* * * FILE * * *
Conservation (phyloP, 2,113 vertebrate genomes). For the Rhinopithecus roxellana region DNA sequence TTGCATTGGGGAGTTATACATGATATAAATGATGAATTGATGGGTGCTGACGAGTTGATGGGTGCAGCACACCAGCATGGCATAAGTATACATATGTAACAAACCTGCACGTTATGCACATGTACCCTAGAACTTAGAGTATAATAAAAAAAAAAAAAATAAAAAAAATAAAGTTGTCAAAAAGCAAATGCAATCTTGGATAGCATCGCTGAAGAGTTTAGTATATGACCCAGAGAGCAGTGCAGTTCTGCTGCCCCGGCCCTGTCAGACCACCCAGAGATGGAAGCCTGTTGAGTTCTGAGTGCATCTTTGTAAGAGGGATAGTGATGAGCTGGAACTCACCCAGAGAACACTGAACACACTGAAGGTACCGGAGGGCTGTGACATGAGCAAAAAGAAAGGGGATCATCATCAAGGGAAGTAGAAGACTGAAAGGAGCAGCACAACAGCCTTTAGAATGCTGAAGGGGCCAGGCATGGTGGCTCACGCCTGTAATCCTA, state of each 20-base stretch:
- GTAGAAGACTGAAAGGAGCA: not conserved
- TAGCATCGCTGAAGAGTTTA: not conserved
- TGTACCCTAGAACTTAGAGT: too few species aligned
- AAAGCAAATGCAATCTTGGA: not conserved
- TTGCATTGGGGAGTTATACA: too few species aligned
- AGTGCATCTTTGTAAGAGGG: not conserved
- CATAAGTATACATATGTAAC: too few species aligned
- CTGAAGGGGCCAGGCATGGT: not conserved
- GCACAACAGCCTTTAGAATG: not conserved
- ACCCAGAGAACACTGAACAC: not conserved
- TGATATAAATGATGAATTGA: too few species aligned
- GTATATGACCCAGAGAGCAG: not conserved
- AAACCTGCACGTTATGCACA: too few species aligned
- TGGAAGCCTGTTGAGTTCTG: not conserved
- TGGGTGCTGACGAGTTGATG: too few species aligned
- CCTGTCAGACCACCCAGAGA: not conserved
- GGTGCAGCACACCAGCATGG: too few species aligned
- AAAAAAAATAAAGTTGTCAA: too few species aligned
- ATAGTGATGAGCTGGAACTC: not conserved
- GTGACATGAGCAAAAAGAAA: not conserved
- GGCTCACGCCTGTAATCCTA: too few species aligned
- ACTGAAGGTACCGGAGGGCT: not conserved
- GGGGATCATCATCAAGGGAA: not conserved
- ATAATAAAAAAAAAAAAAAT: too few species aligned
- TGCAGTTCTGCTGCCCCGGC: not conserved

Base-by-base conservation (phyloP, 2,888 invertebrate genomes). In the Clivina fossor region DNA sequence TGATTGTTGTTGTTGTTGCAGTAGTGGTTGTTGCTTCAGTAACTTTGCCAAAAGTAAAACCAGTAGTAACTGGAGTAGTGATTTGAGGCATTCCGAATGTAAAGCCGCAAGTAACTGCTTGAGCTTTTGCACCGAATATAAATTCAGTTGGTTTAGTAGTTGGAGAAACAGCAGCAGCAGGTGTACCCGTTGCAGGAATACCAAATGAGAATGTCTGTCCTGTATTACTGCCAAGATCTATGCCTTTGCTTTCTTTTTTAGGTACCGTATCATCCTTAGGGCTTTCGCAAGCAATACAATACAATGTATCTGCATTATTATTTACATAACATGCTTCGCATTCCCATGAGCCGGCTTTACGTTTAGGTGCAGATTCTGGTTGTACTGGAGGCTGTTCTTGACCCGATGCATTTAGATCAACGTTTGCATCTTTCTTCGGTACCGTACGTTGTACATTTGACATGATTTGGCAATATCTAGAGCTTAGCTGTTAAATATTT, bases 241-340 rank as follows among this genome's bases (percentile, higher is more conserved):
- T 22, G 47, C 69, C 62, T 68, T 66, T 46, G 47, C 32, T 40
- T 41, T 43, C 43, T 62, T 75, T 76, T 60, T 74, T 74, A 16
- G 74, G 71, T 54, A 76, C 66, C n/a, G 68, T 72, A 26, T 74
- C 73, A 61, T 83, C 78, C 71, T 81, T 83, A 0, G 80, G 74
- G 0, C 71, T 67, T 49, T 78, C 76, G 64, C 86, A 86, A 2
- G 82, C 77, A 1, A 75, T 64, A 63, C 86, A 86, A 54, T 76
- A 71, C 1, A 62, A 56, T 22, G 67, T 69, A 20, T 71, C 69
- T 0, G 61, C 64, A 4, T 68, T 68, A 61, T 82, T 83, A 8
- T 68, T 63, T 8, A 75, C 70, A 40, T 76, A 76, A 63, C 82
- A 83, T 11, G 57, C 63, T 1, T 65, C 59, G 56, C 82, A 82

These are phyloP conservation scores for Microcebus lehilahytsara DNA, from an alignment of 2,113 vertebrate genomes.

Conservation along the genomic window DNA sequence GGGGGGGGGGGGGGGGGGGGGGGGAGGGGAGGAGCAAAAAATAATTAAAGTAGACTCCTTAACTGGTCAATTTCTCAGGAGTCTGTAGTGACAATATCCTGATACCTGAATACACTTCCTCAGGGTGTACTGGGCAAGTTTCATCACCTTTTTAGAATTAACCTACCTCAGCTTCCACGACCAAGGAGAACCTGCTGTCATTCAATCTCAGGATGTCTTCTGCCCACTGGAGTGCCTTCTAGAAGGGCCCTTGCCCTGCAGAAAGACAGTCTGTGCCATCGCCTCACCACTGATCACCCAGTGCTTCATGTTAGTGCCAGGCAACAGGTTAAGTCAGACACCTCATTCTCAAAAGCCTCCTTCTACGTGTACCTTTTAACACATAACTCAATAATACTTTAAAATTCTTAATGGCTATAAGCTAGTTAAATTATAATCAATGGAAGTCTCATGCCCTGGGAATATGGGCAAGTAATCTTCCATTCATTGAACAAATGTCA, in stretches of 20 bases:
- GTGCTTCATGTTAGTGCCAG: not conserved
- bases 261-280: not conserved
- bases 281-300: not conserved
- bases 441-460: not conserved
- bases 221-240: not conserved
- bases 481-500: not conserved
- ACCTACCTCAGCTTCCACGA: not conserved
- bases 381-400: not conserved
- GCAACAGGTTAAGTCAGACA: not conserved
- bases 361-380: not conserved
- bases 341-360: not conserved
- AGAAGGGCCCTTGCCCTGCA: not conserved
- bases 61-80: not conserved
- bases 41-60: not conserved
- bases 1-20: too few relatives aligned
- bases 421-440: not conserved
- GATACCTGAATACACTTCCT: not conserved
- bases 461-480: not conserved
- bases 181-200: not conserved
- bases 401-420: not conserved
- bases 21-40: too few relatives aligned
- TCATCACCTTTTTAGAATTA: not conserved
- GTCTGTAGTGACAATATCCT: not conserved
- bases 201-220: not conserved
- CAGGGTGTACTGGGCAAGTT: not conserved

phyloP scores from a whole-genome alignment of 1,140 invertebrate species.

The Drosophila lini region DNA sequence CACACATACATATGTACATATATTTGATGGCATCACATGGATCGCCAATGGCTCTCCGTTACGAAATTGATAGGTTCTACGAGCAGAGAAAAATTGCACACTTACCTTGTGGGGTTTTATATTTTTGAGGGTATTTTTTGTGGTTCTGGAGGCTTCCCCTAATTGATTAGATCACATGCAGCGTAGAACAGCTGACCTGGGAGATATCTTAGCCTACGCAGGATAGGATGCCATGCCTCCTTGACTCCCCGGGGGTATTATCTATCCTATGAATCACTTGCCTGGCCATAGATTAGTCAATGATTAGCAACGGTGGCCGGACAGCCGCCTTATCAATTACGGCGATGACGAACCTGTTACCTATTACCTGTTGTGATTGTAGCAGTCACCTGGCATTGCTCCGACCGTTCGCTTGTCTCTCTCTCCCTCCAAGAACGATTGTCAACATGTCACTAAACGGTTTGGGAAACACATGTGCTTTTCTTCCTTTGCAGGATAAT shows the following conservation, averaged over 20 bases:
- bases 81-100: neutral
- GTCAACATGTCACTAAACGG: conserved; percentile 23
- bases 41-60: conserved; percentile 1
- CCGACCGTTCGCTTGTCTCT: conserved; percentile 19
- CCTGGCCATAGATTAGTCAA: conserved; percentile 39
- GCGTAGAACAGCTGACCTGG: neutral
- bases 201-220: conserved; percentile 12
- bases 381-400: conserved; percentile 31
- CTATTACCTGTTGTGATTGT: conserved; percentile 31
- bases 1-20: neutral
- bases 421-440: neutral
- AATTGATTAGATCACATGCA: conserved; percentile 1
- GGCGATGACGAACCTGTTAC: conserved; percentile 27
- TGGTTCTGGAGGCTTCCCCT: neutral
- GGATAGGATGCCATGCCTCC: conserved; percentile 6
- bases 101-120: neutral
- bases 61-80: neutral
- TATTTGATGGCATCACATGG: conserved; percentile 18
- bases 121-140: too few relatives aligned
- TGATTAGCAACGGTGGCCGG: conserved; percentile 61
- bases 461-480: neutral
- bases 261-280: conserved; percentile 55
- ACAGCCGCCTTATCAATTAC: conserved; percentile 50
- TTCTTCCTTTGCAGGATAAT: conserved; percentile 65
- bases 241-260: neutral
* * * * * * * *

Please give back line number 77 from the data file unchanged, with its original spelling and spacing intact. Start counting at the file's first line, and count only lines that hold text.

- bases 421-440: neutral